"It's a map, Jack." Amy shook it in his face, smiling. "One genuine, authentic balloon-recovery map."

Jack grinned at her, and raised his eyebrows. "You did it."

"Did what?" asked Locke, from the kitchen sink.

"Got you a map, my good sir." She watched as Locke came over, wiping his hands on a dish-towel. He looked over her shoulder at the map on the table. "Look," she continued. "All you have to do is follow the squiggle and it'll lead you to his balloon. He says it's got a big smiley face on the top."

"A big smiley face, huh? Well, I'd have a big smiley face if I managed to lead my captors right into a trap…" said John, not looking altogether convinced. He picked up the paper and considered it. "I know this bit, though…" he continued, pointing to an area of the map. "… and this part looks legitimate." He looked to Jack, who shrugged. "Well, I don't know. It could be alright."

"Worth giving it a try, isn't it?" asked Jack, taking the map back. "I mean, even if it's a trap we get our answer." He looked towards the door of the armory, then back to Amy. "How'd you get it out of him?"

"I just explained his predicament." Not a lie, not a lie. "I told him what you might do if he didn't give us something to work with."

Nodding, Jack looked at the map again. "It does look pretty legit." He stood, map in hand. "I'm going to speak to Sayid. See what he thinks." He left the hatch.

"Well, Amy," said John, turning to her. "I'll take a shift if you want to get some sleep."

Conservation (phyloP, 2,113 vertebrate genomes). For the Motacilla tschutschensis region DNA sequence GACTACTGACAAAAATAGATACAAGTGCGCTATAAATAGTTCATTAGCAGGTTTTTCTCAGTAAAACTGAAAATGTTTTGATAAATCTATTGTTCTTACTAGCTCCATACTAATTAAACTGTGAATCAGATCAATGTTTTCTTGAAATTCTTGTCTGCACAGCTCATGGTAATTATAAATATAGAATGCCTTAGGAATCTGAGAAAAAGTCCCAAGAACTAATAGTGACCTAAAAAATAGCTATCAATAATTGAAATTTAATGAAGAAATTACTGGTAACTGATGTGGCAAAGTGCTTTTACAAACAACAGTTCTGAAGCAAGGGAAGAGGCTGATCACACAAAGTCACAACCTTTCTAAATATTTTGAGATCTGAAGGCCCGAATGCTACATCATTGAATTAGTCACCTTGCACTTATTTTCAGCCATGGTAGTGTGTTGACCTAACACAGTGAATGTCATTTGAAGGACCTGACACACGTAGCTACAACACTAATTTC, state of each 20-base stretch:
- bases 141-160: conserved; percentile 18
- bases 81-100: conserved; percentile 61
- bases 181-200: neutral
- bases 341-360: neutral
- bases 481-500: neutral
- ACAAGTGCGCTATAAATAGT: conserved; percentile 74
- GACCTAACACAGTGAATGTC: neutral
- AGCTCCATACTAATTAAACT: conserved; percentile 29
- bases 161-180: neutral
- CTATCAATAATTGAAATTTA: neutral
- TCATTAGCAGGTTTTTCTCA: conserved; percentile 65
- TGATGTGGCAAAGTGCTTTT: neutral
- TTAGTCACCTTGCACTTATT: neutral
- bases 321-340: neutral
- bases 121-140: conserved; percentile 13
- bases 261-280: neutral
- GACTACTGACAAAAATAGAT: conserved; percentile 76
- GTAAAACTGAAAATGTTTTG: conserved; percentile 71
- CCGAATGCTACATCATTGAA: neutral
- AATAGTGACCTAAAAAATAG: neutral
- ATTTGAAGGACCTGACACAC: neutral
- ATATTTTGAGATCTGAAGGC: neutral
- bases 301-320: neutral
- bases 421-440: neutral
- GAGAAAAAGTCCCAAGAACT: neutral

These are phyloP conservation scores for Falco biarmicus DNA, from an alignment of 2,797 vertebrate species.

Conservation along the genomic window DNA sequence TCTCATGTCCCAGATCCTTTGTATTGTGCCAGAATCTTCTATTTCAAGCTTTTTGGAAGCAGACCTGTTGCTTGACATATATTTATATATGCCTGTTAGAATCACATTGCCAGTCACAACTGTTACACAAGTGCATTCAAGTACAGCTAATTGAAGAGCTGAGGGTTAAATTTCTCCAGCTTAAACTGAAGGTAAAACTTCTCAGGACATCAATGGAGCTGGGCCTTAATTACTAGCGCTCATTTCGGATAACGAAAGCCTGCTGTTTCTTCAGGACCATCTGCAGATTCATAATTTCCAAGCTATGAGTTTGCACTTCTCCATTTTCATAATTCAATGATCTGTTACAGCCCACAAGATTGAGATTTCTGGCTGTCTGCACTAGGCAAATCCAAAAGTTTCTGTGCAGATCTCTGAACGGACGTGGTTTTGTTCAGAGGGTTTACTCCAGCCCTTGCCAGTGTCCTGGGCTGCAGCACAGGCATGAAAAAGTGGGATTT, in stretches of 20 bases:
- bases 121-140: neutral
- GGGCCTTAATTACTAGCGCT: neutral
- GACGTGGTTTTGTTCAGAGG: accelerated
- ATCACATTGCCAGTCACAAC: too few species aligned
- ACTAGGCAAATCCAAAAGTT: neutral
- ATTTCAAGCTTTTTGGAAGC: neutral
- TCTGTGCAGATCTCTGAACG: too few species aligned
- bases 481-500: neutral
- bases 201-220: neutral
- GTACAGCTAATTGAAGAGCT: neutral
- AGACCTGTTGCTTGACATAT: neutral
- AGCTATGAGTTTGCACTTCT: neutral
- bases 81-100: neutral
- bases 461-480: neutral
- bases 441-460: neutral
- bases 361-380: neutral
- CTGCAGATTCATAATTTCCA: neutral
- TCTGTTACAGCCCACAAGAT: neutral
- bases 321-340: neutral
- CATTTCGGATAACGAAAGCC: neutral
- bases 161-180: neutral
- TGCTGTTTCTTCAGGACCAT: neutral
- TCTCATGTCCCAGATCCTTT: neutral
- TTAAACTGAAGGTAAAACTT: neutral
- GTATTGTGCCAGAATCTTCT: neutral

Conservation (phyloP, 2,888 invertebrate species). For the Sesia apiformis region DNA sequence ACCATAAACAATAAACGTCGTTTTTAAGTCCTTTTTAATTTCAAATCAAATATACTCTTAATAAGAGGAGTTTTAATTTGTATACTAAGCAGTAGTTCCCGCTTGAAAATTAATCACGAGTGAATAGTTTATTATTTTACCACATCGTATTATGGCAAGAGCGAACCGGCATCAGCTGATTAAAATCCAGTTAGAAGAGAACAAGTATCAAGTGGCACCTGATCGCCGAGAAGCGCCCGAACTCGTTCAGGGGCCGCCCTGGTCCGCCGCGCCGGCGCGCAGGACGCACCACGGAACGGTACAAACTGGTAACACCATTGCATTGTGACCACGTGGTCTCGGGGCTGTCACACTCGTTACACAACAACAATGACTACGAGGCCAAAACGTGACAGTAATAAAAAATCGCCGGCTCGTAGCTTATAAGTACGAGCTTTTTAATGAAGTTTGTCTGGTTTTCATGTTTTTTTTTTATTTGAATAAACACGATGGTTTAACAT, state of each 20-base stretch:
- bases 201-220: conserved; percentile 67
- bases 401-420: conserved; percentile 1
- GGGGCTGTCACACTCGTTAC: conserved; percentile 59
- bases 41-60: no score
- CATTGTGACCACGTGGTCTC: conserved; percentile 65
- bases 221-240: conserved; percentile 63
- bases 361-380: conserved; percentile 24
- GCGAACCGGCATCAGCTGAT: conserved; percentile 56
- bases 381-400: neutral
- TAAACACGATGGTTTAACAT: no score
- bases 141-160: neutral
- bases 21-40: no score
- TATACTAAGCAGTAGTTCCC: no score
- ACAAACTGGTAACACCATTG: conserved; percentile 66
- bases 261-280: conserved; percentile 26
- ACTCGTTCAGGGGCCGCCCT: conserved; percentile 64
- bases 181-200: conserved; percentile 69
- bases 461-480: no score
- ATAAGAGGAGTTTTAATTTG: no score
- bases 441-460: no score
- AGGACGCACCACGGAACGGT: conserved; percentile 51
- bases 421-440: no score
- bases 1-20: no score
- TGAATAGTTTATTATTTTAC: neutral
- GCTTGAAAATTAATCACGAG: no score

"Thanks, John," She smiled, "But I think I'm going to go a walk."


Amy walked through the jungle, only half-aware of where she was going. The trees were green, so intensely green after the dim light of the hatch. She heard birds calling loudly and the ocean behind her. Gradually the sounds lessened as she found herself continuing deeper, deeper into the forest. Eventually she arrived at the small clearing where Henry had been strung up in the net.

Smiling, she kicked over some of the fallen leaves to reveal a half-eaten mango, rotting now in the heat. The net still lay on the ground, left by Rousseau. For a moment she stood, savoring the silence, and then she knelt on the ground. She reached her hand towards the net and touched it tentatively. Nothing. She gripped it in both hands and concentrated.

Shock.
A baby, dark-haired.
A young girl.
Who was Alex?

With an effort, she managed to stop the flash. She could do it. She could control them. Ben did make it different. That seemed to be the only explanation. Ben had helped her, and she was in a position to help him. The decision was made. Hoisting her pack higher on her shoulder, she turned back to the beach.

She had almost reached the edge of the jungle when she heard them, not too far off to her left. First Jack's voice, loud, and then Charlie's, then a murmur that must have been Sayid. She veered left, jumping through the foliage without much grace.

"Jack?"

The three men were carrying packs, and Jack held the map in his hand. He turned as she appeared on the track behind them.

"Alright, Amy?" grinned Charlie, then he turned to Jack. "Is she coming?"